While flows of policy information and the quest to acquire this information are generally accepted as important to the policymaking process (Krehbiel 1991; Sabatier and Jenkins-Smith 1993; Baumgartner and Jones 1993; Jones and Baumgartner 2005), the means by which this policy information is actually acquired by decision-makers has been relatively understudied in policy literature, to date. Within Congress, the hearing process provides an optimal opportunity for relevant policy information to be gathered and put on display. Yet, very little is known about the factors that drive policymakers to choose particular witnesses to testify at congressional hearings, and, in general, the purposes for which the congressional hearing process is utilized.
Utilizing my theory of information collection and display decisions, I attempt to answer the following general research question: what factors affect how congressional committees decide to utilize the congressional hearing process to collect and display information presented by witnesses? More specifically, I seek to understand the conditions that drive how subsystem contexts affect congressional policy makers' use of information collection and display strategies in each of the stages of the congressional hearing process including the selection of witnesses to testify at hearings, the presentation of information by the chosen witnesses, and the questioning of witnesses during the hearings.
Using original data collected from content analyses of committee member opening statements and witness testimony given during hearings in the policy areas of tobacco, biotechnology, and climate change, I study the institutional and political factors that determine the tone of testimony presented in congressional hearings. I find that the degree to which certain factors affect the tone of congressional testimony is affected by the issue area that the hearing is examining and in issues with multiple dimensions, the dimension of the issue being examined. When holding hearings on distributive issues that are likely to unite committee members, members of committees that are predisposed toward consensual politics will utilize the hearing process to collect and display information that bolsters the overall bias of the committee venue holding the hearing. When holding hearings on partisan issues that are likely to divide members of different parties within a committee venue, committee chairs utilize the hearing process to collect and display information that bolsters their own positions on the issue at hand. Finally, when holding hearings on new and technical issues that are likely to heighten uncertainty amongst members concerning the proper action to take on the issue, committees utilize the hearing process to collect expert and relatively neutral testimony that will help to reduce uncertainty amongst members on the proper policy actions to take.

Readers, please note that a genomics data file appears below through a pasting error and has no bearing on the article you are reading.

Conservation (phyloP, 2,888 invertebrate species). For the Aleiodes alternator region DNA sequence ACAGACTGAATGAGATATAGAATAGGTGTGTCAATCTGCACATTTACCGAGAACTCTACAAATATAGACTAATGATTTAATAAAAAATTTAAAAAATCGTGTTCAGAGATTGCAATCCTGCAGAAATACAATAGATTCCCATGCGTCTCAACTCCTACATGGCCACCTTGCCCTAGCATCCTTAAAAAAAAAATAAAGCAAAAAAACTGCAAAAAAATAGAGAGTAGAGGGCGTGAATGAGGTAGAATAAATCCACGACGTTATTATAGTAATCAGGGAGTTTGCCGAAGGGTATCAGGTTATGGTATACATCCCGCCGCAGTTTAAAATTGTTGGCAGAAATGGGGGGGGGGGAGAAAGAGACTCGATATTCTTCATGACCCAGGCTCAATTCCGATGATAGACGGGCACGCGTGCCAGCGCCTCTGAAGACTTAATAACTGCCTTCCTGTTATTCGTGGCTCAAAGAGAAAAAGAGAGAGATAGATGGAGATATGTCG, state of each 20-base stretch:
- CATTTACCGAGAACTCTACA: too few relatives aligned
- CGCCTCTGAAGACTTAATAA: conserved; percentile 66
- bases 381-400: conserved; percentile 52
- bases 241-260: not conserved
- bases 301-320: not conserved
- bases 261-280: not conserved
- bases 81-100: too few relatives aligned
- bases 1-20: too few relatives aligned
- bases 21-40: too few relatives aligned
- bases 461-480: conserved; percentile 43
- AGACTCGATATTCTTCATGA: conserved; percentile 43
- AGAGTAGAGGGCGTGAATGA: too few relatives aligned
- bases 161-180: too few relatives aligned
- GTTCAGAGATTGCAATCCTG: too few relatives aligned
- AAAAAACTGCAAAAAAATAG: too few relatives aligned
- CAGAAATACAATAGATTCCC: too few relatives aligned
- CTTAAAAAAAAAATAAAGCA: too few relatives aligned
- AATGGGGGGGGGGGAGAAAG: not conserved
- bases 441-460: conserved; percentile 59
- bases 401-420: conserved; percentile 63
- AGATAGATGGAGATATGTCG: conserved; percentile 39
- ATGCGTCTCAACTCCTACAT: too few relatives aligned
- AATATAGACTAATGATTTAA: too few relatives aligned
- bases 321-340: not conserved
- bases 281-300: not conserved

|Advisor:||Krutz, Glen S.|
|Commitee:||Damphousse, Kelly R., Jenkins-Smith, Hank C., Simon Rosenthal, Cindy, Smith, Mitchell P.|
|School:||The University of Oklahoma|
|Department:||Department of Political Science|
|School Location:||United States -- Oklahoma|
|Source:||DAI-A 74/05(E), Dissertation Abstracts International|
|Subjects:||Political science, Public policy|
|Keywords:||Committees, Congress, Congressional hearings, Hearings, Information, Subsystems|
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